Estimation of perturbations in robotic behavior using dynamic mode decomposition

Erik Berger, Mark Sastuba, David Vogt, Bernhard Jung, Heni Ben Amor

Research output: Contribution to journalArticle

29 Scopus citations

Abstract

Physical human-robot interaction tasks require robots that can detect and react to external perturbations caused by the human partner. In this contribution, we present a machine learning approach for detecting, estimating, and compensating for such external perturbations using only input from standard sensors. This machine learning approach makes use of Dynamic Mode Decomposition (DMD), a data processing technique developed in the field of fluid dynamics, which is applied to robotics for the first time. DMD is able to isolate the dynamics of a nonlinear system and is therefore well suited for separating noise from regular oscillations in sensor readings during cyclic robot movements. In a training phase, a DMD model for behavior-specific parameter configurations is learned. During task execution, the robot must estimate the external forces exerted by a human interaction partner. We compare the DMD-based approach to other interpolation schemes. A variant, sparsity promoting DMD, is particularly well suited for high-noise sensors. Results of a user study show that our DMD-based machine learning approach can be used to design physical human-robot interaction techniques that not only result in robust robot behavior but also enjoy a high usability.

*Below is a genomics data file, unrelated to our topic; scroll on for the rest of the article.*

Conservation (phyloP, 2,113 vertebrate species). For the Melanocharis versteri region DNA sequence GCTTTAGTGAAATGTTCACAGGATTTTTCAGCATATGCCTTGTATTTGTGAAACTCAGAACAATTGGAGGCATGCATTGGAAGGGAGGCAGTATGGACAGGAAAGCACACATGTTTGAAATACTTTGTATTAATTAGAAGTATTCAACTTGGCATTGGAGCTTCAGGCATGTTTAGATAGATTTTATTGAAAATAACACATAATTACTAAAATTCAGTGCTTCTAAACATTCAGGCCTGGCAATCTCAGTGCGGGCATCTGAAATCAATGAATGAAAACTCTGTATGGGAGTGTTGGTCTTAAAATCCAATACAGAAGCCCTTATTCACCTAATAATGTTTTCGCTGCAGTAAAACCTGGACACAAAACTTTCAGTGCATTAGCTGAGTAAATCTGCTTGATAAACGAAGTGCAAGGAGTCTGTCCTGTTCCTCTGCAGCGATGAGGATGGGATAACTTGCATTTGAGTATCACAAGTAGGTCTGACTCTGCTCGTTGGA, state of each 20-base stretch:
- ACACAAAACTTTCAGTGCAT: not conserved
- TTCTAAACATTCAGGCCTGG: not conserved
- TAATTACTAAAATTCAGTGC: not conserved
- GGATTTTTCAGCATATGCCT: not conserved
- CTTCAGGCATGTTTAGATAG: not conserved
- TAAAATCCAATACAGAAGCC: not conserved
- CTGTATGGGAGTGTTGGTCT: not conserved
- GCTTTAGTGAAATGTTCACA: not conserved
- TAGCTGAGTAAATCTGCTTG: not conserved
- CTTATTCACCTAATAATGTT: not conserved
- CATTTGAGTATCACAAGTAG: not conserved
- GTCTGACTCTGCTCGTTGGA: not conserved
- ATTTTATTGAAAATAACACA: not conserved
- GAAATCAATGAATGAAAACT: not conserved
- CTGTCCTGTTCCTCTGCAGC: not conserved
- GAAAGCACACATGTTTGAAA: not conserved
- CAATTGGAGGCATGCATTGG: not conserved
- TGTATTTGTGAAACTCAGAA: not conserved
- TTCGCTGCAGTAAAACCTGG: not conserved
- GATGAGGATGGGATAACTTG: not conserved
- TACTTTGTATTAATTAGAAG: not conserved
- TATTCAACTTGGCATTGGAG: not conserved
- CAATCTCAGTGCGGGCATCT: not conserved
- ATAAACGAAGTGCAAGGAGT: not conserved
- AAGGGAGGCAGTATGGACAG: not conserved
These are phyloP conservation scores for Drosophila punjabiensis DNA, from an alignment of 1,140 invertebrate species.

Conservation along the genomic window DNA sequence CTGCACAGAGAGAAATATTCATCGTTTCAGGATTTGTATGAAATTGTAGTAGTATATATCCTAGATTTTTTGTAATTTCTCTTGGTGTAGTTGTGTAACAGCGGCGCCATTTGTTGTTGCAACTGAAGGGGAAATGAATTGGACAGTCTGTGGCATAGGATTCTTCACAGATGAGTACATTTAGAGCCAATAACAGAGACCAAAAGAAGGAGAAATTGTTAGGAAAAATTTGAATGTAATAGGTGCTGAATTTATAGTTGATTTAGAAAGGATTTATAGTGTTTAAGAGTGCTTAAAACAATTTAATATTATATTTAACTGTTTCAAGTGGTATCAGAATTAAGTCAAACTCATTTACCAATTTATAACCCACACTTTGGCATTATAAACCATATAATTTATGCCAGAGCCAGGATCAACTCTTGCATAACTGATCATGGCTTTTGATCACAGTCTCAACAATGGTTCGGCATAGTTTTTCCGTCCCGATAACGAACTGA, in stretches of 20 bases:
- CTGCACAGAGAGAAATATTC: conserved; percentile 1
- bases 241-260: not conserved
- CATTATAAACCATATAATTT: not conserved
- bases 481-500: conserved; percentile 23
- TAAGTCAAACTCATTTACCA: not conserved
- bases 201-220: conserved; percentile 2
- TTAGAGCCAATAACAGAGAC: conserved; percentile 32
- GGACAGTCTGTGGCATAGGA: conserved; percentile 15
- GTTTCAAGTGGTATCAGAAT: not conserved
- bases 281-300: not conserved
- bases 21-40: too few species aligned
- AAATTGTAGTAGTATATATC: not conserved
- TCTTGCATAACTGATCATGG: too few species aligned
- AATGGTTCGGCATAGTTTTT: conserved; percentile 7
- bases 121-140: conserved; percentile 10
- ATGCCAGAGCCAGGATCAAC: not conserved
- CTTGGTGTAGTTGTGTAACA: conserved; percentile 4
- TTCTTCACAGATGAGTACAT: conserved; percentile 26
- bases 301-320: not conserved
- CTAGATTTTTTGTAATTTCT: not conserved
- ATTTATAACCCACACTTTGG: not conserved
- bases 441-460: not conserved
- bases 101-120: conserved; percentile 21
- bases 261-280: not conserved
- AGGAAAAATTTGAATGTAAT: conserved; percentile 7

Original languageEnglish (US)
Pages (from-to)331-343
Number of pages13
JournalAdvanced Robotics
Volume29
Issue number5
DOIs
StatePublished - Mar 4 2015
Externally publishedYes

Keywords

  • dynamic mode decomposition
  • external perturbation
  • model learning
  • physical humanrobot interaction
  • usability in humanrobot interaction

ASJC Scopus subject areas

  • Control and Systems Engineering
  • Software
  • Human-Computer Interaction
  • Hardware and Architecture
  • Computer Science Applications

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